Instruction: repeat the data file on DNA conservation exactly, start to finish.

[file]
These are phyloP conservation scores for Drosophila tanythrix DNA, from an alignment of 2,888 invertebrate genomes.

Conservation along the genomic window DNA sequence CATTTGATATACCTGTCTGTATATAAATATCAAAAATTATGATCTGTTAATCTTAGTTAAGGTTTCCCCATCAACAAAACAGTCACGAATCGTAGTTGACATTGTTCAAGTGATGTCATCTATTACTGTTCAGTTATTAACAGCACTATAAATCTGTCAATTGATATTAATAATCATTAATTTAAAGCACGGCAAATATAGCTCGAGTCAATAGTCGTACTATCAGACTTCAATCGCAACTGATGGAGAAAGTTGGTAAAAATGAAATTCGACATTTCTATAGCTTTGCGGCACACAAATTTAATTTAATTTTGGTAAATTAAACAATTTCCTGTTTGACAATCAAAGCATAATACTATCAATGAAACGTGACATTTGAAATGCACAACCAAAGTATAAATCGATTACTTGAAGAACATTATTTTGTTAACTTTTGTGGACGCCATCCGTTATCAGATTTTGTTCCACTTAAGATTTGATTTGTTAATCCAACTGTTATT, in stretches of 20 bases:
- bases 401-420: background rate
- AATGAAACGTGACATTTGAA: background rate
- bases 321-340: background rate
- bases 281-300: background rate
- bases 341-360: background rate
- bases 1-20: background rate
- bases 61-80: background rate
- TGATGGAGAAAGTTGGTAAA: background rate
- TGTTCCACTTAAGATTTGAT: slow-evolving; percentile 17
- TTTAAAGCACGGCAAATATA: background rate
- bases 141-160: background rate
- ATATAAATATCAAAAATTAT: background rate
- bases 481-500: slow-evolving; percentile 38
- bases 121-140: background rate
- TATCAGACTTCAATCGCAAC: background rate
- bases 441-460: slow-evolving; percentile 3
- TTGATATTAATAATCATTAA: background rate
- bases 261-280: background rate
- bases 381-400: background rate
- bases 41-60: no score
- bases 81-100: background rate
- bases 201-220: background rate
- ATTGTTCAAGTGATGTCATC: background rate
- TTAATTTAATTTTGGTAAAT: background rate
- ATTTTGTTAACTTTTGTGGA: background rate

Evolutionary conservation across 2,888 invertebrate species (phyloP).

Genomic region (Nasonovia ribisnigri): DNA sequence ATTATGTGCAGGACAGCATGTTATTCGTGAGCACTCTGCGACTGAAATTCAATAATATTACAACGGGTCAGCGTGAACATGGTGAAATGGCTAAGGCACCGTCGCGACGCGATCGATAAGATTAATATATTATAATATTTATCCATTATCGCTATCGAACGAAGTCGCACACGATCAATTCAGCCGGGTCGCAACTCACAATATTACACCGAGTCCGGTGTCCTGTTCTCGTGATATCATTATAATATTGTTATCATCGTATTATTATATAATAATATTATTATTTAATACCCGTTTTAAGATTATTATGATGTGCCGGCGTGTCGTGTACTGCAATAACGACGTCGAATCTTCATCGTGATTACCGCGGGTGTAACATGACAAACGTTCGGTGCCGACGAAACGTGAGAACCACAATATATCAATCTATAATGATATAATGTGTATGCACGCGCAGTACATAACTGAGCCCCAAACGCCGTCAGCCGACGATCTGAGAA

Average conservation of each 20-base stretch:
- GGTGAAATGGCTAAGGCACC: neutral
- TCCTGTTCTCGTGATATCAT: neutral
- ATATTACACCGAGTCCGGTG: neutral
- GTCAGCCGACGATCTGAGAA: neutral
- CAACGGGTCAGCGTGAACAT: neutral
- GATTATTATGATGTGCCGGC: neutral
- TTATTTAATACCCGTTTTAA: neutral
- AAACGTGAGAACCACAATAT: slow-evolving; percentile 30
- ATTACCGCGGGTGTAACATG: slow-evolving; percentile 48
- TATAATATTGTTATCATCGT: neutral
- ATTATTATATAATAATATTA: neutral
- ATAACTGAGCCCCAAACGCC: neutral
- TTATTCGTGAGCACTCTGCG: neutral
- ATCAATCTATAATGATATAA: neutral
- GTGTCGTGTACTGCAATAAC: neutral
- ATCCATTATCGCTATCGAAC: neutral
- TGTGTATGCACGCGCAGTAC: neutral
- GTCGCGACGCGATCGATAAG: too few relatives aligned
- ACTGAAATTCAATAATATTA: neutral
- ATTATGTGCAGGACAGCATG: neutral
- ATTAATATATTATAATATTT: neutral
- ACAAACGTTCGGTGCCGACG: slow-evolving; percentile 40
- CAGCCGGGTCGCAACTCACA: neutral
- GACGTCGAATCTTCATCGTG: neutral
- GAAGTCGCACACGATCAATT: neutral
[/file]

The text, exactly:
These are phyloP conservation scores for Drosophila tanythrix DNA, from an alignment of 2,888 invertebrate genomes.

Conservation along the genomic window DNA sequence CATTTGATATACCTGTCTGTATATAAATATCAAAAATTATGATCTGTTAATCTTAGTTAAGGTTTCCCCATCAACAAAACAGTCACGAATCGTAGTTGACATTGTTCAAGTGATGTCATCTATTACTGTTCAGTTATTAACAGCACTATAAATCTGTCAATTGATATTAATAATCATTAATTTAAAGCACGGCAAATATAGCTCGAGTCAATAGTCGTACTATCAGACTTCAATCGCAACTGATGGAGAAAGTTGGTAAAAATGAAATTCGACATTTCTATAGCTTTGCGGCACACAAATTTAATTTAATTTTGGTAAATTAAACAATTTCCTGTTTGACAATCAAAGCATAATACTATCAATGAAACGTGACATTTGAAATGCACAACCAAAGTATAAATCGATTACTTGAAGAACATTATTTTGTTAACTTTTGTGGACGCCATCCGTTATCAGATTTTGTTCCACTTAAGATTTGATTTGTTAATCCAACTGTTATT, in stretches of 20 bases:
- bases 401-420: background rate
- AATGAAACGTGACATTTGAA: background rate
- bases 321-340: background rate
- bases 281-300: background rate
- bases 341-360: background rate
- bases 1-20: background rate
- bases 61-80: background rate
- TGATGGAGAAAGTTGGTAAA: background rate
- TGTTCCACTTAAGATTTGAT: slow-evolving; percentile 17
- TTTAAAGCACGGCAAATATA: background rate
- bases 141-160: background rate
- ATATAAATATCAAAAATTAT: background rate
- bases 481-500: slow-evolving; percentile 38
- bases 121-140: background rate
- TATCAGACTTCAATCGCAAC: background rate
- bases 441-460: slow-evolving; percentile 3
- TTGATATTAATAATCATTAA: background rate
- bases 261-280: background rate
- bases 381-400: background rate
- bases 41-60: no score
- bases 81-100: background rate
- bases 201-220: background rate
- ATTGTTCAAGTGATGTCATC: background rate
- TTAATTTAATTTTGGTAAAT: background rate
- ATTTTGTTAACTTTTGTGGA: background rate

Evolutionary conservation across 2,888 invertebrate species (phyloP).

Genomic region (Nasonovia ribisnigri): DNA sequence ATTATGTGCAGGACAGCATGTTATTCGTGAGCACTCTGCGACTGAAATTCAATAATATTACAACGGGTCAGCGTGAACATGGTGAAATGGCTAAGGCACCGTCGCGACGCGATCGATAAGATTAATATATTATAATATTTATCCATTATCGCTATCGAACGAAGTCGCACACGATCAATTCAGCCGGGTCGCAACTCACAATATTACACCGAGTCCGGTGTCCTGTTCTCGTGATATCATTATAATATTGTTATCATCGTATTATTATATAATAATATTATTATTTAATACCCGTTTTAAGATTATTATGATGTGCCGGCGTGTCGTGTACTGCAATAACGACGTCGAATCTTCATCGTGATTACCGCGGGTGTAACATGACAAACGTTCGGTGCCGACGAAACGTGAGAACCACAATATATCAATCTATAATGATATAATGTGTATGCACGCGCAGTACATAACTGAGCCCCAAACGCCGTCAGCCGACGATCTGAGAA

Average conservation of each 20-base stretch:
- GGTGAAATGGCTAAGGCACC: neutral
- TCCTGTTCTCGTGATATCAT: neutral
- ATATTACACCGAGTCCGGTG: neutral
- GTCAGCCGACGATCTGAGAA: neutral
- CAACGGGTCAGCGTGAACAT: neutral
- GATTATTATGATGTGCCGGC: neutral
- TTATTTAATACCCGTTTTAA: neutral
- AAACGTGAGAACCACAATAT: slow-evolving; percentile 30
- ATTACCGCGGGTGTAACATG: slow-evolving; percentile 48
- TATAATATTGTTATCATCGT: neutral
- ATTATTATATAATAATATTA: neutral
- ATAACTGAGCCCCAAACGCC: neutral
- TTATTCGTGAGCACTCTGCG: neutral
- ATCAATCTATAATGATATAA: neutral
- GTGTCGTGTACTGCAATAAC: neutral
- ATCCATTATCGCTATCGAAC: neutral
- TGTGTATGCACGCGCAGTAC: neutral
- GTCGCGACGCGATCGATAAG: too few relatives aligned
- ACTGAAATTCAATAATATTA: neutral
- ATTATGTGCAGGACAGCATG: neutral
- ATTAATATATTATAATATTT: neutral
- ACAAACGTTCGGTGCCGACG: slow-evolving; percentile 40
- CAGCCGGGTCGCAACTCACA: neutral
- GACGTCGAATCTTCATCGTG: neutral
- GAAGTCGCACACGATCAATT: neutral